Fans of live music who attend shows around their local scene will eventually come to know certain players by sight, if not by name. Those faces are the musicians who other players call on when they need
a talented player for their band or songwriting project.
The Jersey shore scene is no exception. There are many performers who have built stellar reputations and strong working relationships and can be found on numerous records or on stage at venue after venue.
Some of these players never step out on their own, while others manage to balance their own career with their collaborations.
While Bob Burger has just released his first solo record, Cymbals at Dawn, fans are already familiar with his career in various forms. Local New Jersey fans may have seen him on his regular gigs
performing with Asbury Juke Bobby Bandiera, who he's played with since the later 1980s, both as an acoustic duo and with his full band. His partnership with Bandiera even led to high-profile gigs backing-up
Bruce Springsteen during charity benefits at The Stone Pony in Asbury Park.
In addition to performing, Burger is also a prolific songwriter, with some of his most notable work recorded by writing partner Glen Burtnik, who has included Burger/Burtnik tracks both on his own solo
records, and his work with the band Styx. When that band was looking for good new material, Burtnik drew upon his work with Burger. The results were Styx classics such as "Edge of the Century" (which earned
Burger a Gold Record) and "It Takes Love to Make Love." One of their collaborations, "My Crowing Achievement," has become one of the most popular songs recorded for Cymbals at Dawn.
Now releasing his debut disc, Burger has assembled twelve tracks that show his range both as a performer and a songwriter. In addition to the Burtnik track, there is a second cover, "Ring of Fire," to
complement Burger's original work. Chorus and Verse spoke to him about why it took so long for him to finally press his own music into aluminum, the musicians who worked with him on Cymbals, and what he's
going to do now that the recording is finally complete.
You've been performing and writing with well-known New Jersey performers, like Bobby Bandiera and Glen Burtnik, since the late 1980s, but you've just now released your debut CD,
Cymbals at Dawn. Why was the time finally right to release an album, and is this something you've wanted to do for years, or a recent evolution?
I guess it was something I should have done a long time ago. Although the timing did seem to be right in that I had been doing a lot of acoustic shows which pushed me into the concept for the CD. The
idea was do it as live as possible using just acoustic guitars and bass as the basic rhythm tracks.
Originally, wasn't the album supposed to have a different title?
Yes, but I changed it just because I thought that "Cymbals" had a better ring.
In an interview with "The Stone Pony Online Newsletter" back in January 2002, you mentioned that Glen Burtnik was contributing "a number of songs," though only one made it to the
Actually, I apologized to Glen for only including one of our songs. I just had too many others I wanted to do. Next time I'll definitely use more Burtnik/Burger tunes.
It is a relief to finally have something in aluminum to show for all of the hard work?
Actually, a little of a let down. Making it was the really fun part.
Were all of the changes and the long road to get here just the perfectionist in you causing trouble, or did your vision of what you were trying to do keep changing?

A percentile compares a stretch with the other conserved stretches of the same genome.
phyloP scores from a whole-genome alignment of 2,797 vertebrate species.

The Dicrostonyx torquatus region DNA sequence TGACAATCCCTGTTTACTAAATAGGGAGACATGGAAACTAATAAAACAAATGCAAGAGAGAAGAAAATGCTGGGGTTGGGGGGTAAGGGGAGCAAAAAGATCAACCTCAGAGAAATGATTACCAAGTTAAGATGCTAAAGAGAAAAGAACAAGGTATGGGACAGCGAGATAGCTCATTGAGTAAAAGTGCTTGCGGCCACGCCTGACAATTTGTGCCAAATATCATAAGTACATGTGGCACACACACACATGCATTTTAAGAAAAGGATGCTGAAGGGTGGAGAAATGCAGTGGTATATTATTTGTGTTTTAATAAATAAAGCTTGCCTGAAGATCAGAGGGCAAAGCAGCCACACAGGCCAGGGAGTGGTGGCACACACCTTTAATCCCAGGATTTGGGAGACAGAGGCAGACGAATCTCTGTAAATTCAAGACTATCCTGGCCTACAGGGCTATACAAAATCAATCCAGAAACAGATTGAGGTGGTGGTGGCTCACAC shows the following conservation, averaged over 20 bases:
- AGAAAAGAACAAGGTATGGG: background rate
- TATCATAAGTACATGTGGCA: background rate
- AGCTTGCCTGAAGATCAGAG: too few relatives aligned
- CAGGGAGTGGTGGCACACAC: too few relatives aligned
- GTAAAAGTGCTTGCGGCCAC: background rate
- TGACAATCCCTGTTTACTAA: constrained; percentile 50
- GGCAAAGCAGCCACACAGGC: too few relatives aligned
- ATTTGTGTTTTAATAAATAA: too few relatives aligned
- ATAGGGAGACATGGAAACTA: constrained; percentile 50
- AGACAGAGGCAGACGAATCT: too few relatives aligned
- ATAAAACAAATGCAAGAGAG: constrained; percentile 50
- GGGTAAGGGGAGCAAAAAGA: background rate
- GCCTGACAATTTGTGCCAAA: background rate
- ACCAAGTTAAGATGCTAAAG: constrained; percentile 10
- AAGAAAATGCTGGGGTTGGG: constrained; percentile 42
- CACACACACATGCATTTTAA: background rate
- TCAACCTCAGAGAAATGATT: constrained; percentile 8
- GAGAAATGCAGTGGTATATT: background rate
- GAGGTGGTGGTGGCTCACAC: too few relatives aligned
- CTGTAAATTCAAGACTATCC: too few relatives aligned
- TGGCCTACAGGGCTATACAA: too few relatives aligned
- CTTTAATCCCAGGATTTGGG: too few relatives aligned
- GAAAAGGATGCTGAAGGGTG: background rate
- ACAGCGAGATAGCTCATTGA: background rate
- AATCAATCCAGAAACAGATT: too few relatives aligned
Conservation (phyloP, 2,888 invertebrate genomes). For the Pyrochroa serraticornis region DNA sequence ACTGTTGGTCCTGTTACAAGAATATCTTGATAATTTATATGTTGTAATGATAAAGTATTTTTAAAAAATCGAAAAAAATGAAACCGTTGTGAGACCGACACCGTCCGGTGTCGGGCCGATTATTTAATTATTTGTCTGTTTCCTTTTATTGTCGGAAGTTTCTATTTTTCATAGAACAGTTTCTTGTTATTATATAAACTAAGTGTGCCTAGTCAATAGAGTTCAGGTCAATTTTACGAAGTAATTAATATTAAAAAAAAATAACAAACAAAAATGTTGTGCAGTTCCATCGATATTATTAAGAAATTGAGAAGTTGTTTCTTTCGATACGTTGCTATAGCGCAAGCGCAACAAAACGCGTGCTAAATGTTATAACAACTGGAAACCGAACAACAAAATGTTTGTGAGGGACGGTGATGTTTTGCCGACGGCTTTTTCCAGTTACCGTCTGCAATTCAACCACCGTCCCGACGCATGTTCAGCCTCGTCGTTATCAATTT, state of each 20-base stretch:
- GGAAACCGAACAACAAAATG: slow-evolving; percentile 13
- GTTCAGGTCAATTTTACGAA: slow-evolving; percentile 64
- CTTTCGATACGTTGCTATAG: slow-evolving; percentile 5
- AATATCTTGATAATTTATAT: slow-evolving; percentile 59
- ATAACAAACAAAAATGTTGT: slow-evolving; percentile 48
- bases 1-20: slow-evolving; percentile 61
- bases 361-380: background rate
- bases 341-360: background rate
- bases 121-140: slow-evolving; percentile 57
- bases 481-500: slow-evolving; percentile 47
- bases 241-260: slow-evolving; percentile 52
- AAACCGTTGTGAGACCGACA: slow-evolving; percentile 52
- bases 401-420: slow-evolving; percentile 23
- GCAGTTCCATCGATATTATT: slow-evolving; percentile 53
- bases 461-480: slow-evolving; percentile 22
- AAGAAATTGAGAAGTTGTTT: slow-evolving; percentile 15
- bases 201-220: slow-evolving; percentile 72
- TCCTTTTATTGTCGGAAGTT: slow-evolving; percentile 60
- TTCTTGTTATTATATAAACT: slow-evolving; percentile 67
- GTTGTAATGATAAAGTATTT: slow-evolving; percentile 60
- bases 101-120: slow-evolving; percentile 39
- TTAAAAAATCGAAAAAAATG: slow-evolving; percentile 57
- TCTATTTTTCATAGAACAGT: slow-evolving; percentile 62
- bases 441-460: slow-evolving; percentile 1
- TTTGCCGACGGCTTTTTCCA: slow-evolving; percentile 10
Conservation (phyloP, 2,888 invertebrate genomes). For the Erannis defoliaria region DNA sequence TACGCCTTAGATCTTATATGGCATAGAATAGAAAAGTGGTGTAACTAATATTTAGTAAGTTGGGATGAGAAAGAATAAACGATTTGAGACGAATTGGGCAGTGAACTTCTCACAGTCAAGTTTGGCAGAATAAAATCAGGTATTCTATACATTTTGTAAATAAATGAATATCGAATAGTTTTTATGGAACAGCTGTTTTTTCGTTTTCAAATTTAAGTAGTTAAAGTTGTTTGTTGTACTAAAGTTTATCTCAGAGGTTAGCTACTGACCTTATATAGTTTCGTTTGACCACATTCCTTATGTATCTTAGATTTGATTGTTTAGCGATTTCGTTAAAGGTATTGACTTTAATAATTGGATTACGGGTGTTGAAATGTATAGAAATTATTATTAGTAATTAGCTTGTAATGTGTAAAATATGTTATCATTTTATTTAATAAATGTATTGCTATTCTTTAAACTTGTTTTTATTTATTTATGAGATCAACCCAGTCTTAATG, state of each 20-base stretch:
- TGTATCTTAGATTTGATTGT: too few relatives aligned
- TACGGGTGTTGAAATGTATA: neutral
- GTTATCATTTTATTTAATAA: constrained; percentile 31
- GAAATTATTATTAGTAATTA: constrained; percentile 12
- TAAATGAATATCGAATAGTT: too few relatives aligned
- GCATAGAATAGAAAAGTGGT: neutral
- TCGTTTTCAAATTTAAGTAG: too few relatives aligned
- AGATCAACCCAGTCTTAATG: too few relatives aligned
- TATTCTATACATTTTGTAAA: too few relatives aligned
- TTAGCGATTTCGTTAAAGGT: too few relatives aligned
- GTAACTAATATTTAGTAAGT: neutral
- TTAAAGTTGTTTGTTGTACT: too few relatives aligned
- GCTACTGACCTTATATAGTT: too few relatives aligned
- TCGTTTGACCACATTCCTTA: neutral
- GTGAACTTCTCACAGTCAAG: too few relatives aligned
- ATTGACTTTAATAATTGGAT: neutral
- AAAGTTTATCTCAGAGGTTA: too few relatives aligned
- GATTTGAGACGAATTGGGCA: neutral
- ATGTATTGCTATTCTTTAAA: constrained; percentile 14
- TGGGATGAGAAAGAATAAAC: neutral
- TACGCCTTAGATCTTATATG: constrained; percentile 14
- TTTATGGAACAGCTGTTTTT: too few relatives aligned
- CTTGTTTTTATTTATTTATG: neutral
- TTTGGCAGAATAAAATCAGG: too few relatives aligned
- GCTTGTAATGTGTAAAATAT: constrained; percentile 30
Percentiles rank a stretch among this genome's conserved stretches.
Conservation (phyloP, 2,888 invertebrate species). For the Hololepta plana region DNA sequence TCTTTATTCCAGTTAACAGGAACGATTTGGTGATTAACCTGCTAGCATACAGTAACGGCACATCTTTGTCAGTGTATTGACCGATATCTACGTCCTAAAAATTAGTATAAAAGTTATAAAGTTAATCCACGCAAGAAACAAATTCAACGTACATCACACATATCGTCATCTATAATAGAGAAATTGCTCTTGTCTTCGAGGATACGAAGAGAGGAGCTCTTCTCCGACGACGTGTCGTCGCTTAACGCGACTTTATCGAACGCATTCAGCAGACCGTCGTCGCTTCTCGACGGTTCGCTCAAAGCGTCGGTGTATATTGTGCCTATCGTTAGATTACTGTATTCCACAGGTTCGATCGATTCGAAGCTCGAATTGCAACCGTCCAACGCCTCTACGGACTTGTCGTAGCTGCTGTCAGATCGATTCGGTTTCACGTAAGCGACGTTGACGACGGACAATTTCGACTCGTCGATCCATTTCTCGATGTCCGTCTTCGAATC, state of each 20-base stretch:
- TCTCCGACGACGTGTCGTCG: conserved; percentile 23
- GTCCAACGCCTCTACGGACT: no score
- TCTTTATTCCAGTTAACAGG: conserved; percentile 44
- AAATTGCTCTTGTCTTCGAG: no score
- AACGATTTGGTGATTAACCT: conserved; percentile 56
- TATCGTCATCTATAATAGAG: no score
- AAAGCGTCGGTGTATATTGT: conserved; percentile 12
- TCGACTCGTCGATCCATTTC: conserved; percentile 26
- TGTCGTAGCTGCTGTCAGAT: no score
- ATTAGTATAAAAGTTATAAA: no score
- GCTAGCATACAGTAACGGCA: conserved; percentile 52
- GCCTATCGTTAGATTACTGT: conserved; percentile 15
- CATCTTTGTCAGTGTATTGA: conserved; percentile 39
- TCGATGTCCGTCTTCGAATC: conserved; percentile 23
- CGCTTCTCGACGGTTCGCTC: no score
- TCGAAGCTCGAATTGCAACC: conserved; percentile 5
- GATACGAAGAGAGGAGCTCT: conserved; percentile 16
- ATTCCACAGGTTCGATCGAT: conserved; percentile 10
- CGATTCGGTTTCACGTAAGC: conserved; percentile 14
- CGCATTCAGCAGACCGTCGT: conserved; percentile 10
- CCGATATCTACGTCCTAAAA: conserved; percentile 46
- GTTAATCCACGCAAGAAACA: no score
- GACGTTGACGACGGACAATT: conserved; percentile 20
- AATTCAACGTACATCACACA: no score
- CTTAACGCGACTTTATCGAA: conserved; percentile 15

Well, the kernel of the record was done in two days when PK Lavengood, Rob Tanico, and I recorded all 12 basic tracks live in Plinky Giglio's studio. After that, I liked it so much I knew I had to put
some serious work into making all the following tracks and sonic production live up to the vibe of those sessions. I never wanted it to be "perfect". But I admit to some pretty detailed tweaking to make
things sound right to my ear without losing the original mood.
Cymbals at Dawn has eleven tracks, one you co-authored with Glen Burtnik, in addition to a cover. Was all of the material written recently specifically for this project,
or are these songs that you've penned over the years and picked and choose to record?
It was a mix. A couple songs are really quite old. But most were written over the last couple years. One was written [a] couple days before we started recording.
Talk about "My Crowning Achievement," which is the track you co-wrote with Glen. Again, was this written specifically for this album, or an older track you wanted to use? Did you
have any hesitation including a collaborative song on an album that's one of your first public efforts at establishing a solo identity as a performer?
Oh, no. Glen actually recorded it first and put it on his Palookaville CD several years ago. I had no hesitation about using it at all. Hopefully, I put a little different spin on it compared
with Glen's original version.
Let's go over your history a bit. Fans who know you best are probably familiar with your long-time membership in Bobby Bandiera's band. When and how did you first come to audition
for his band, and how soon after you met did you know that it would be such a successful and productive relationship?
Lee Mrowicki from the Stone Pony recommended me for audition to Bobby when Hal Selzer was leaving. Bobby and I have many of the same musical roots so playing together was pretty natural. I've really
only been a part-time member of his band, but I've been doing it longer than anybody else!
Hard to say when I realized we'd have such a long-standing relationship.
You are quoted in Beyond the Palace, as saying that the only song you've ever co-written for Bobby's band is "C'mon Caroline," which happens to be one of his most popular
songs. Is it a different relationship with someone who you've played so many times with, as opposed to someone like Burtnick, where you've done a lot more songwriting together? Can you define why you've
enjoy playing with one person so much, and writing with another?